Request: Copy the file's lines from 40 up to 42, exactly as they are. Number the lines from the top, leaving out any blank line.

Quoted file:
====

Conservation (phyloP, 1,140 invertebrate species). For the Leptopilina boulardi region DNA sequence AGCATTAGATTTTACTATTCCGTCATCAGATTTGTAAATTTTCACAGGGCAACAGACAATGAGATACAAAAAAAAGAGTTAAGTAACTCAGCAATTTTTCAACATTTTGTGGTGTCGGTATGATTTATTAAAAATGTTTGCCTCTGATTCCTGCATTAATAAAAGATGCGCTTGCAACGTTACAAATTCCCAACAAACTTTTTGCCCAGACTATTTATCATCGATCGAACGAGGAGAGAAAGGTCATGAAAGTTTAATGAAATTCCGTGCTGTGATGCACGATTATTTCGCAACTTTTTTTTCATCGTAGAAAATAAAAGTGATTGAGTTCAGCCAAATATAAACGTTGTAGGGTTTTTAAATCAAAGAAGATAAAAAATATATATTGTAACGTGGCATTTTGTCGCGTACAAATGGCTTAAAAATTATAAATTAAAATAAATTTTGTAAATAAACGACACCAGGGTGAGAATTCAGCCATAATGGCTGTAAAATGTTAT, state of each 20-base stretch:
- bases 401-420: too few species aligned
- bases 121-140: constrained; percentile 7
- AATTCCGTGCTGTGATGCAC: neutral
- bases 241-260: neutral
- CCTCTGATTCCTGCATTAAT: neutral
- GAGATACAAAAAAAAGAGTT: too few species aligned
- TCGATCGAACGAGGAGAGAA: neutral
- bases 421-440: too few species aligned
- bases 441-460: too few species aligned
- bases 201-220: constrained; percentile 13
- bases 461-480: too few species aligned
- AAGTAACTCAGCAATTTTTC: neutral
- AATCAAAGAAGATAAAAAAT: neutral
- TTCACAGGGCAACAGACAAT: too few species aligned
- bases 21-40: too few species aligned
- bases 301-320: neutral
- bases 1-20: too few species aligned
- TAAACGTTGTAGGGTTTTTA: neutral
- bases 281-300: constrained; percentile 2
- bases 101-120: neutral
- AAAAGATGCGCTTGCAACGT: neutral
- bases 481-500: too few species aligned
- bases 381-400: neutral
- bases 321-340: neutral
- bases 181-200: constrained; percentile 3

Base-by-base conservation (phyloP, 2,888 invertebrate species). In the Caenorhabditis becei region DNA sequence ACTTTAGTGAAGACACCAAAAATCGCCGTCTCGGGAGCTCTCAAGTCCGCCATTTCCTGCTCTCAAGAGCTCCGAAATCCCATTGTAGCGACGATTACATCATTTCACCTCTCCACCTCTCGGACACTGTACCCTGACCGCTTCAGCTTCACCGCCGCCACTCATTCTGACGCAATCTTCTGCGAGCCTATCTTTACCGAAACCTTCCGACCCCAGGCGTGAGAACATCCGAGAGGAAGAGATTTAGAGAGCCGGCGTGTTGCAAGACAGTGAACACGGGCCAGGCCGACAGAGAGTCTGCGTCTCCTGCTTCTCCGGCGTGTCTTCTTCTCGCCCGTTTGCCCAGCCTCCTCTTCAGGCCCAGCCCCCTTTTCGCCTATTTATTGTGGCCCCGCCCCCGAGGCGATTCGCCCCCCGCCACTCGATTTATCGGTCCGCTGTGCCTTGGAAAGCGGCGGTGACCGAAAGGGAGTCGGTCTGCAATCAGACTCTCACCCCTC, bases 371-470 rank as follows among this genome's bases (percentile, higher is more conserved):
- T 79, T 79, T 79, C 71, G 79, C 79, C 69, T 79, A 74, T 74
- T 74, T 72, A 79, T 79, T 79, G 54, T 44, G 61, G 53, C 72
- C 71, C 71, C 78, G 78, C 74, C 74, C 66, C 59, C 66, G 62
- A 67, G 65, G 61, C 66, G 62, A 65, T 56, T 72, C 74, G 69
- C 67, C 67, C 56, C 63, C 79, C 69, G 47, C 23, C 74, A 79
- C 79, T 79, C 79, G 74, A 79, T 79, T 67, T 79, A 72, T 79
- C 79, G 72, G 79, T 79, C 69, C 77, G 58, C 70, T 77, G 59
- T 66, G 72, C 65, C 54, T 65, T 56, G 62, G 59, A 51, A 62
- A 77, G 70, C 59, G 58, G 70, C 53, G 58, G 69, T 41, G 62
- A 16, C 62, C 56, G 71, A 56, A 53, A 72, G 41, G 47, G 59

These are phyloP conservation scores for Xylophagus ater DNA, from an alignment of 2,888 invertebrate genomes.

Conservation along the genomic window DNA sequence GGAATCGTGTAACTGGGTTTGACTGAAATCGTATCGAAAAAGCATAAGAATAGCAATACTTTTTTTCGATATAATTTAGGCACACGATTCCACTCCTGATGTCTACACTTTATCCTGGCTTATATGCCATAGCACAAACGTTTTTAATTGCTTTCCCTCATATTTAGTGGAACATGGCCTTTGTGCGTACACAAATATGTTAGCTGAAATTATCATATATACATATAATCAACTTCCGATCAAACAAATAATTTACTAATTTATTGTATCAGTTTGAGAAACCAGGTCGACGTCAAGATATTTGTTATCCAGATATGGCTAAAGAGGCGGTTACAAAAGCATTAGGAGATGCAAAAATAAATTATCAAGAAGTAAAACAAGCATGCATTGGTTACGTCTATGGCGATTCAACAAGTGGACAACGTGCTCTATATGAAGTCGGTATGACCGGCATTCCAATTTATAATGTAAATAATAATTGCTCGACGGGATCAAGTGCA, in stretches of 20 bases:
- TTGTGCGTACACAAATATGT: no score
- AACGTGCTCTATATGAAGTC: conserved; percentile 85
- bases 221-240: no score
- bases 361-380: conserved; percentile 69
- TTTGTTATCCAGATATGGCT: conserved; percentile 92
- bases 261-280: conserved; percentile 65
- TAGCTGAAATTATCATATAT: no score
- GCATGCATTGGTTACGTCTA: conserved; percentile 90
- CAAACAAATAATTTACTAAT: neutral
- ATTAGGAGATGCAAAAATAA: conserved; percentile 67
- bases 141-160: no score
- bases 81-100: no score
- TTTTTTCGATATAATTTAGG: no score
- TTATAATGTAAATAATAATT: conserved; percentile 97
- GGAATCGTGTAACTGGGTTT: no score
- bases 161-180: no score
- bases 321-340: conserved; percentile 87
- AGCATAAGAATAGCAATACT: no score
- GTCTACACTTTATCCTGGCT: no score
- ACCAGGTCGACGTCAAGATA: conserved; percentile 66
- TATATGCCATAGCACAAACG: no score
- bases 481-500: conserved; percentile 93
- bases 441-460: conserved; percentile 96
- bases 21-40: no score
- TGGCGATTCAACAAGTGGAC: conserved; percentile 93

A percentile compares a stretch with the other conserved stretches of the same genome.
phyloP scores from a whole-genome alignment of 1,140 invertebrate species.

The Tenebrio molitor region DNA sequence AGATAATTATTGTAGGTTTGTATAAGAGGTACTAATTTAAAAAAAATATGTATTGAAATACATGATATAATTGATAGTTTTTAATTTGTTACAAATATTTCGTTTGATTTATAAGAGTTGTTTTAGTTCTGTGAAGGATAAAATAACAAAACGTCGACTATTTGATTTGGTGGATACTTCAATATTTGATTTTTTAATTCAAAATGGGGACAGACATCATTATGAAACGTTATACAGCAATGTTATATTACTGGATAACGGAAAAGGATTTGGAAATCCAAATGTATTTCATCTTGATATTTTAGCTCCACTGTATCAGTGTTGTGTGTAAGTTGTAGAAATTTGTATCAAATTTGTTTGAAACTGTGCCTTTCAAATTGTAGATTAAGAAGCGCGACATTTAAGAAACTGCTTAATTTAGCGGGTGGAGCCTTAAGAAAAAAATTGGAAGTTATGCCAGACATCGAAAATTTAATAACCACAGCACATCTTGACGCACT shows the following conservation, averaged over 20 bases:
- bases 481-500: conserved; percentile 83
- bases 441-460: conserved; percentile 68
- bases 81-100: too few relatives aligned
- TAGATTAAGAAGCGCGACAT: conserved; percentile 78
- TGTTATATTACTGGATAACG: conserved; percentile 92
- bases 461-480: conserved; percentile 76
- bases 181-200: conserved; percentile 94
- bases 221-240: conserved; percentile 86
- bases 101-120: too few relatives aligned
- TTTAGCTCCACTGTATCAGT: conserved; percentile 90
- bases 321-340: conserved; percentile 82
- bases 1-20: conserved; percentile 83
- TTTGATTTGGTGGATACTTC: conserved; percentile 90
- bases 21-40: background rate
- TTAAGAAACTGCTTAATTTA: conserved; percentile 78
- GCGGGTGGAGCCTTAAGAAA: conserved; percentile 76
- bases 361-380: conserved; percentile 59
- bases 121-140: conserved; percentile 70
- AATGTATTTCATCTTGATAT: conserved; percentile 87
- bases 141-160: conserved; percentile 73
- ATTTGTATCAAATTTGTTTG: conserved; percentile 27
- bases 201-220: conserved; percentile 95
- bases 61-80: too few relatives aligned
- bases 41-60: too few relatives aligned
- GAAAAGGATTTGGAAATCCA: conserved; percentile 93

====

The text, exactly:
- TTGTGCGTACACAAATATGT: no score
- AACGTGCTCTATATGAAGTC: conserved; percentile 85
- bases 221-240: no score